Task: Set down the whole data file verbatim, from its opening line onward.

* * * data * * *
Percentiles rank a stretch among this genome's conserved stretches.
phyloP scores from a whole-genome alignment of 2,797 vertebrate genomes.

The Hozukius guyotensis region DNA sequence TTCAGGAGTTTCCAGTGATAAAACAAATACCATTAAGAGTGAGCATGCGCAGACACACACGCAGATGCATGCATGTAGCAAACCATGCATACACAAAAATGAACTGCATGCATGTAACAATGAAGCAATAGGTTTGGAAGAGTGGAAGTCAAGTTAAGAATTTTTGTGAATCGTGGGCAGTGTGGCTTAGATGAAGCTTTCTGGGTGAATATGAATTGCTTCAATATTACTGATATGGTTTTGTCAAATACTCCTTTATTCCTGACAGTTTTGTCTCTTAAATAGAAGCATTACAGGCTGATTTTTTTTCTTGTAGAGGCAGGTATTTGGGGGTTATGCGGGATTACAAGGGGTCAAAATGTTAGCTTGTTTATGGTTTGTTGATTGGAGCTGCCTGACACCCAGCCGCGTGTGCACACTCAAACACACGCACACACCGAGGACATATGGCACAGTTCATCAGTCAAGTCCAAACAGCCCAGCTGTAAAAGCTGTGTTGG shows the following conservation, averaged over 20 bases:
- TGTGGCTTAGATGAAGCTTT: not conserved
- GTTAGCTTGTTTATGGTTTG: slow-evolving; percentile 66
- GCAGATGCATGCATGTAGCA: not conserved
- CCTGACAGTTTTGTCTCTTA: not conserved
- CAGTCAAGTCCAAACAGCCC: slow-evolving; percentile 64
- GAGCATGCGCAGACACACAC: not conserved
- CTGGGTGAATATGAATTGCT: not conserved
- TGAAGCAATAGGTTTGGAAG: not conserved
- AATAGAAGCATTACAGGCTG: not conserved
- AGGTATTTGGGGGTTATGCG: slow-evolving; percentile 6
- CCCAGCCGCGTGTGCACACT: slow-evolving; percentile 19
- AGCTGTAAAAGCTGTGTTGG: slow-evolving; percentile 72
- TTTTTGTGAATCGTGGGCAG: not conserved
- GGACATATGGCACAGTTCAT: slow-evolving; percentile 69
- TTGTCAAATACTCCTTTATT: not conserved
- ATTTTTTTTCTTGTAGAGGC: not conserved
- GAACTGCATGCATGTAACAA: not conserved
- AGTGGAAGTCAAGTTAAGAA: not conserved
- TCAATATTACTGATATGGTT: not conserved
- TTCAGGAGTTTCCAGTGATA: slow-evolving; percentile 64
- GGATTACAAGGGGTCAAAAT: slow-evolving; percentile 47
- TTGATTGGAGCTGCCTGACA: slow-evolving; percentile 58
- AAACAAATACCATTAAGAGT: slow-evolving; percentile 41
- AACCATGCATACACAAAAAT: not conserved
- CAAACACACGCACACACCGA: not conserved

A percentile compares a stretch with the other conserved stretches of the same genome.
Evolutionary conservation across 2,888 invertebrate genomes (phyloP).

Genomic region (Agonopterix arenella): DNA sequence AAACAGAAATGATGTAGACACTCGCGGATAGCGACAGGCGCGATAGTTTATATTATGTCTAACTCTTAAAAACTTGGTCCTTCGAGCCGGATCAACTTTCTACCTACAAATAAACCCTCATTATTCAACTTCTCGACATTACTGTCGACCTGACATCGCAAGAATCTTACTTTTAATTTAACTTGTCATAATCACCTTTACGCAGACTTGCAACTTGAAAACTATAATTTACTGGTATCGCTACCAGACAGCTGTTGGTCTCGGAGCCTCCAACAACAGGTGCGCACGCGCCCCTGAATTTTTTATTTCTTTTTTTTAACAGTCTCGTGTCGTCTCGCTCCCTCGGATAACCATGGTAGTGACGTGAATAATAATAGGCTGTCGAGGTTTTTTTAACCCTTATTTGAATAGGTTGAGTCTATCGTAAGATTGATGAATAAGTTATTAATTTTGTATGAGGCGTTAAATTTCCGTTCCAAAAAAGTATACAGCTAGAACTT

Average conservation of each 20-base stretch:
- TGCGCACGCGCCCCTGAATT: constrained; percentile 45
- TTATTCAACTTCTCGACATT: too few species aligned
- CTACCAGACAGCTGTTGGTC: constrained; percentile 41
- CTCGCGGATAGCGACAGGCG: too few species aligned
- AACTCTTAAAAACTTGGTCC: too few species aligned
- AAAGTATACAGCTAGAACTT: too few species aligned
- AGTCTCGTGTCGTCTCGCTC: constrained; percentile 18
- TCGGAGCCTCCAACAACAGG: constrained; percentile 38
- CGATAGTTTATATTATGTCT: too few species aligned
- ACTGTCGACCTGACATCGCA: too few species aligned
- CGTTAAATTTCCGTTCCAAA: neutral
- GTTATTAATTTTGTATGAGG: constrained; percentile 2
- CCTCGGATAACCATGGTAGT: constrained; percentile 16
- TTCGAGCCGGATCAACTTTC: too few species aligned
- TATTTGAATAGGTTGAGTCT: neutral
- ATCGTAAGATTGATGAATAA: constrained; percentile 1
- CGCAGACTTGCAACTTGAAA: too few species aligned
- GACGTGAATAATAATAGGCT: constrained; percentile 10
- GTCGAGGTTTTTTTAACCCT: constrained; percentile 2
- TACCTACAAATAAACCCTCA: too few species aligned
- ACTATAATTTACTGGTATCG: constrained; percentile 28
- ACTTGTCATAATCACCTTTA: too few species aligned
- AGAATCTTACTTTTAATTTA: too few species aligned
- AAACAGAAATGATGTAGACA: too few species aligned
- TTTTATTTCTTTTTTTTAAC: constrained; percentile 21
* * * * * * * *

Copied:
Percentiles rank a stretch among this genome's conserved stretches.
phyloP scores from a whole-genome alignment of 2,797 vertebrate genomes.

The Hozukius guyotensis region DNA sequence TTCAGGAGTTTCCAGTGATAAAACAAATACCATTAAGAGTGAGCATGCGCAGACACACACGCAGATGCATGCATGTAGCAAACCATGCATACACAAAAATGAACTGCATGCATGTAACAATGAAGCAATAGGTTTGGAAGAGTGGAAGTCAAGTTAAGAATTTTTGTGAATCGTGGGCAGTGTGGCTTAGATGAAGCTTTCTGGGTGAATATGAATTGCTTCAATATTACTGATATGGTTTTGTCAAATACTCCTTTATTCCTGACAGTTTTGTCTCTTAAATAGAAGCATTACAGGCTGATTTTTTTTCTTGTAGAGGCAGGTATTTGGGGGTTATGCGGGATTACAAGGGGTCAAAATGTTAGCTTGTTTATGGTTTGTTGATTGGAGCTGCCTGACACCCAGCCGCGTGTGCACACTCAAACACACGCACACACCGAGGACATATGGCACAGTTCATCAGTCAAGTCCAAACAGCCCAGCTGTAAAAGCTGTGTTGG shows the following conservation, averaged over 20 bases:
- TGTGGCTTAGATGAAGCTTT: not conserved
- GTTAGCTTGTTTATGGTTTG: slow-evolving; percentile 66
- GCAGATGCATGCATGTAGCA: not conserved
- CCTGACAGTTTTGTCTCTTA: not conserved
- CAGTCAAGTCCAAACAGCCC: slow-evolving; percentile 64
- GAGCATGCGCAGACACACAC: not conserved
- CTGGGTGAATATGAATTGCT: not conserved
- TGAAGCAATAGGTTTGGAAG: not conserved
- AATAGAAGCATTACAGGCTG: not conserved
- AGGTATTTGGGGGTTATGCG: slow-evolving; percentile 6
- CCCAGCCGCGTGTGCACACT: slow-evolving; percentile 19
- AGCTGTAAAAGCTGTGTTGG: slow-evolving; percentile 72
- TTTTTGTGAATCGTGGGCAG: not conserved
- GGACATATGGCACAGTTCAT: slow-evolving; percentile 69
- TTGTCAAATACTCCTTTATT: not conserved
- ATTTTTTTTCTTGTAGAGGC: not conserved
- GAACTGCATGCATGTAACAA: not conserved
- AGTGGAAGTCAAGTTAAGAA: not conserved
- TCAATATTACTGATATGGTT: not conserved
- TTCAGGAGTTTCCAGTGATA: slow-evolving; percentile 64
- GGATTACAAGGGGTCAAAAT: slow-evolving; percentile 47
- TTGATTGGAGCTGCCTGACA: slow-evolving; percentile 58
- AAACAAATACCATTAAGAGT: slow-evolving; percentile 41
- AACCATGCATACACAAAAAT: not conserved
- CAAACACACGCACACACCGA: not conserved

A percentile compares a stretch with the other conserved stretches of the same genome.
Evolutionary conservation across 2,888 invertebrate genomes (phyloP).

Genomic region (Agonopterix arenella): DNA sequence AAACAGAAATGATGTAGACACTCGCGGATAGCGACAGGCGCGATAGTTTATATTATGTCTAACTCTTAAAAACTTGGTCCTTCGAGCCGGATCAACTTTCTACCTACAAATAAACCCTCATTATTCAACTTCTCGACATTACTGTCGACCTGACATCGCAAGAATCTTACTTTTAATTTAACTTGTCATAATCACCTTTACGCAGACTTGCAACTTGAAAACTATAATTTACTGGTATCGCTACCAGACAGCTGTTGGTCTCGGAGCCTCCAACAACAGGTGCGCACGCGCCCCTGAATTTTTTATTTCTTTTTTTTAACAGTCTCGTGTCGTCTCGCTCCCTCGGATAACCATGGTAGTGACGTGAATAATAATAGGCTGTCGAGGTTTTTTTAACCCTTATTTGAATAGGTTGAGTCTATCGTAAGATTGATGAATAAGTTATTAATTTTGTATGAGGCGTTAAATTTCCGTTCCAAAAAAGTATACAGCTAGAACTT

Average conservation of each 20-base stretch:
- TGCGCACGCGCCCCTGAATT: constrained; percentile 45
- TTATTCAACTTCTCGACATT: too few species aligned
- CTACCAGACAGCTGTTGGTC: constrained; percentile 41
- CTCGCGGATAGCGACAGGCG: too few species aligned
- AACTCTTAAAAACTTGGTCC: too few species aligned
- AAAGTATACAGCTAGAACTT: too few species aligned
- AGTCTCGTGTCGTCTCGCTC: constrained; percentile 18
- TCGGAGCCTCCAACAACAGG: constrained; percentile 38
- CGATAGTTTATATTATGTCT: too few species aligned
- ACTGTCGACCTGACATCGCA: too few species aligned
- CGTTAAATTTCCGTTCCAAA: neutral
- GTTATTAATTTTGTATGAGG: constrained; percentile 2
- CCTCGGATAACCATGGTAGT: constrained; percentile 16
- TTCGAGCCGGATCAACTTTC: too few species aligned
- TATTTGAATAGGTTGAGTCT: neutral
- ATCGTAAGATTGATGAATAA: constrained; percentile 1
- CGCAGACTTGCAACTTGAAA: too few species aligned
- GACGTGAATAATAATAGGCT: constrained; percentile 10
- GTCGAGGTTTTTTTAACCCT: constrained; percentile 2
- TACCTACAAATAAACCCTCA: too few species aligned
- ACTATAATTTACTGGTATCG: constrained; percentile 28
- ACTTGTCATAATCACCTTTA: too few species aligned
- AGAATCTTACTTTTAATTTA: too few species aligned
- AAACAGAAATGATGTAGACA: too few species aligned
- TTTTATTTCTTTTTTTTAAC: constrained; percentile 21